How I Failed to Get Salinger's Final Book Into Print

All went well until Roger Lathbury talked to reporters
By Jane Yager,  Newser Staff
Posted Apr 5, 2010 8:38 AM CDT
How I Failed to Get Salinger's Final Book Into Print
Copies of JD Salinger's classic novel The Catcher in the Rye as well as his volume of short stories called Nine Stories are seen at the Orange Public Library in Orange Village, Ohio on Jan. 28, 2010.   (AP Photo/Amy Sancetta)

The publisher of a tiny independent press could hardly believe it when JD Salinger agreed to his request to publish Hapworth 16, 1924, Salinger's "great mystical not-quite-lost work." But as the publication date approached, Roger Lathbury made a fatal mistake. He recounts his misstep—and the joy of working with the author before making it—in a lengthy feature in New York.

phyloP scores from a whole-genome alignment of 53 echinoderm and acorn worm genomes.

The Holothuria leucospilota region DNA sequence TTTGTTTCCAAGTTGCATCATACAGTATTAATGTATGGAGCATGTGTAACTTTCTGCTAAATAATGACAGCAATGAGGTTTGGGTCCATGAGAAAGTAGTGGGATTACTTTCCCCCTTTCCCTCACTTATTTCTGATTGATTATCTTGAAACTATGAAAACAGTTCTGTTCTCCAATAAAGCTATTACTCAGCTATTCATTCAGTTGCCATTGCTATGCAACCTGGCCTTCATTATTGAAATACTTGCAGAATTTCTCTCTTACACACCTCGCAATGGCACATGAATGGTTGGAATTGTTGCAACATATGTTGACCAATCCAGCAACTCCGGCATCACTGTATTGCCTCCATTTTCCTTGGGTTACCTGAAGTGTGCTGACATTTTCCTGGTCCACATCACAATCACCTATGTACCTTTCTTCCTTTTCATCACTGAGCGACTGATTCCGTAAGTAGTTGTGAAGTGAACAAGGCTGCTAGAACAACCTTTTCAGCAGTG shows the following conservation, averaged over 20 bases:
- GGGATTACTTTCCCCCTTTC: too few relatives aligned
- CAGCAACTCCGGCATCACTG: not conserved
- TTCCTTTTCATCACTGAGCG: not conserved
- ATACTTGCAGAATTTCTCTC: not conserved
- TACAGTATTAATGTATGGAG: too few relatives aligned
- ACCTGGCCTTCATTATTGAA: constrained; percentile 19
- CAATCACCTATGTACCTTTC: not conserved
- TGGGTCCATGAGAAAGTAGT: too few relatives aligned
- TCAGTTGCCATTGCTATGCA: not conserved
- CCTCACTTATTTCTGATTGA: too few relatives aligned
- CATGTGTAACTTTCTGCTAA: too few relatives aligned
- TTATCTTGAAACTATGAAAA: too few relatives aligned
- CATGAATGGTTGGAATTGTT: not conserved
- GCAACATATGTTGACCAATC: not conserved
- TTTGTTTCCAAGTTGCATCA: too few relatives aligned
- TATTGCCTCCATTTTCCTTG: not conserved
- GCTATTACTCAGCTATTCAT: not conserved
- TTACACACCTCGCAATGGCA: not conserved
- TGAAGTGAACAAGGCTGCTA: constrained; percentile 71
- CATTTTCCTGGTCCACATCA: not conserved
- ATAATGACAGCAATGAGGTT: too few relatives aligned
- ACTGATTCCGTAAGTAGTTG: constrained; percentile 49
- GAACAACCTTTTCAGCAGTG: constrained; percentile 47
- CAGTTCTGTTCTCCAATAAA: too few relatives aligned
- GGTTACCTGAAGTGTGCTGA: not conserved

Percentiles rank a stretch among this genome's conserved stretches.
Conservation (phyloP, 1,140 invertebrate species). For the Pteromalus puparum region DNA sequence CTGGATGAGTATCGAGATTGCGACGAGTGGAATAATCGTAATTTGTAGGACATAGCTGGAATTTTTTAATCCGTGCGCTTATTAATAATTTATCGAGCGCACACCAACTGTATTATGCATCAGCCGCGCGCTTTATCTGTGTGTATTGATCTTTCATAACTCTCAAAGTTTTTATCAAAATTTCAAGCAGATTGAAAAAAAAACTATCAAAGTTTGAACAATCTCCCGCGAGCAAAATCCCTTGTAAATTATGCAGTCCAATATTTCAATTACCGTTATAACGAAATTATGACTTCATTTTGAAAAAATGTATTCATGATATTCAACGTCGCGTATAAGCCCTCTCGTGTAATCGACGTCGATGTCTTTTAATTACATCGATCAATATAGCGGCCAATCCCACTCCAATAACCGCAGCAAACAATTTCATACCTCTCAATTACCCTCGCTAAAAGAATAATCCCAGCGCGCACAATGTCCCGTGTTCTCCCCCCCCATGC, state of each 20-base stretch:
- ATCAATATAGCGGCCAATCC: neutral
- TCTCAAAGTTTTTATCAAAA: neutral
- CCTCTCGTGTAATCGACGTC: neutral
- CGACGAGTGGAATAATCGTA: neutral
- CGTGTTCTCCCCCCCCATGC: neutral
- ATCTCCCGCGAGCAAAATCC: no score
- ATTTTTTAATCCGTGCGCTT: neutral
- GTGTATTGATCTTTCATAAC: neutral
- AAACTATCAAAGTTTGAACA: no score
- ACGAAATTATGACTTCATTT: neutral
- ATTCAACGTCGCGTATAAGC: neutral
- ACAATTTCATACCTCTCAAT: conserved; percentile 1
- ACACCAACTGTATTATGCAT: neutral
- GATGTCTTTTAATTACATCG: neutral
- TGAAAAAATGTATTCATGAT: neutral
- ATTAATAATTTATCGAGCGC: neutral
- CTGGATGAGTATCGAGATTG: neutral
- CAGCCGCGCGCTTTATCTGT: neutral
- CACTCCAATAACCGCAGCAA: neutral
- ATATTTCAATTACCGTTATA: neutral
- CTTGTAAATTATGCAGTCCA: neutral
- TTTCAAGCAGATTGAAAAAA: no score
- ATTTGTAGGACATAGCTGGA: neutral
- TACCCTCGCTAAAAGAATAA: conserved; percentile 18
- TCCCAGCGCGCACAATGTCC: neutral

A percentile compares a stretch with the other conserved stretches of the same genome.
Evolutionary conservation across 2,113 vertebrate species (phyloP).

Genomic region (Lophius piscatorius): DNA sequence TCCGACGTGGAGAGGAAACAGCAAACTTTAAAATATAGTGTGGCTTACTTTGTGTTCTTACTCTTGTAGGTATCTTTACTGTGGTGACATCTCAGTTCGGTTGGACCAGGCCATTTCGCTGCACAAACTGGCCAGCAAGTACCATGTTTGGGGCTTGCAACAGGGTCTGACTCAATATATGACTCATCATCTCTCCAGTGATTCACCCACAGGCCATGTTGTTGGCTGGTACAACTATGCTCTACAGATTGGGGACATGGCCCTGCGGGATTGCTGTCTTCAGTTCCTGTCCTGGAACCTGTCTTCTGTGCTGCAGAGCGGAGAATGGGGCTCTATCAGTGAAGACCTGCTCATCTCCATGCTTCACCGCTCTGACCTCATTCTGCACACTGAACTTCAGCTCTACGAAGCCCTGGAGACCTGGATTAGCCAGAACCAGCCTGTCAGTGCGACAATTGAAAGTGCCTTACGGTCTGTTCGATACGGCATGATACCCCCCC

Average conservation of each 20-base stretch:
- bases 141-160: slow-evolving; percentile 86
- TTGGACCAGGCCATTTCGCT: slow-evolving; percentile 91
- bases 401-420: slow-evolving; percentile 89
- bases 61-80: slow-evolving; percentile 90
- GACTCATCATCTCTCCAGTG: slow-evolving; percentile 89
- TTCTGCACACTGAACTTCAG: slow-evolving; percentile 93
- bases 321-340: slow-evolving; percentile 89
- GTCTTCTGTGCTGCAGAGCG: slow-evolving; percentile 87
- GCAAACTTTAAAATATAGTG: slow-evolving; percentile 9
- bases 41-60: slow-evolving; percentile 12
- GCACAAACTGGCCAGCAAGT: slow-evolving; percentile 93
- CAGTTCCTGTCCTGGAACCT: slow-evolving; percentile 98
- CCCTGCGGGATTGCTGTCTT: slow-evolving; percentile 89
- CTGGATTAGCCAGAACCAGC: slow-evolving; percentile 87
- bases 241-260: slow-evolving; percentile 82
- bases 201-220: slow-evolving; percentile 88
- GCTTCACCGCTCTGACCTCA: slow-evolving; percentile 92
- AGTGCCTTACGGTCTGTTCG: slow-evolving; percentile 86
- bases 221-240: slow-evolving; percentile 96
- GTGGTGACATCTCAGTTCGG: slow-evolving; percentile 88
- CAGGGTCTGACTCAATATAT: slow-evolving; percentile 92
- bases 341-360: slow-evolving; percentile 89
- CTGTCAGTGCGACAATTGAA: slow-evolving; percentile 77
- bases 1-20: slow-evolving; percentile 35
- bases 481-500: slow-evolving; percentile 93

Lathbury managed to meet all of Salinger's finicky bookbinding and typeface requests, but the trouble started when he applied for Library of Congress Cataloging in Publication data. It was a seemingly benign move, but one that, unbeknown to him, got the book listed on A reporter called, and he answered a few questions. Media attention snowballed, and Salinger never contacted Lathbury again. With unsettled details, their contract's time limit passed, and Lathbury lost the book, leaving him with "the die used to stamp the cockeyed spine printing" and "a stack of wonderful, kind letters from a man who has meant as much to readers as any writer ever can." (More JD Salinger stories.)

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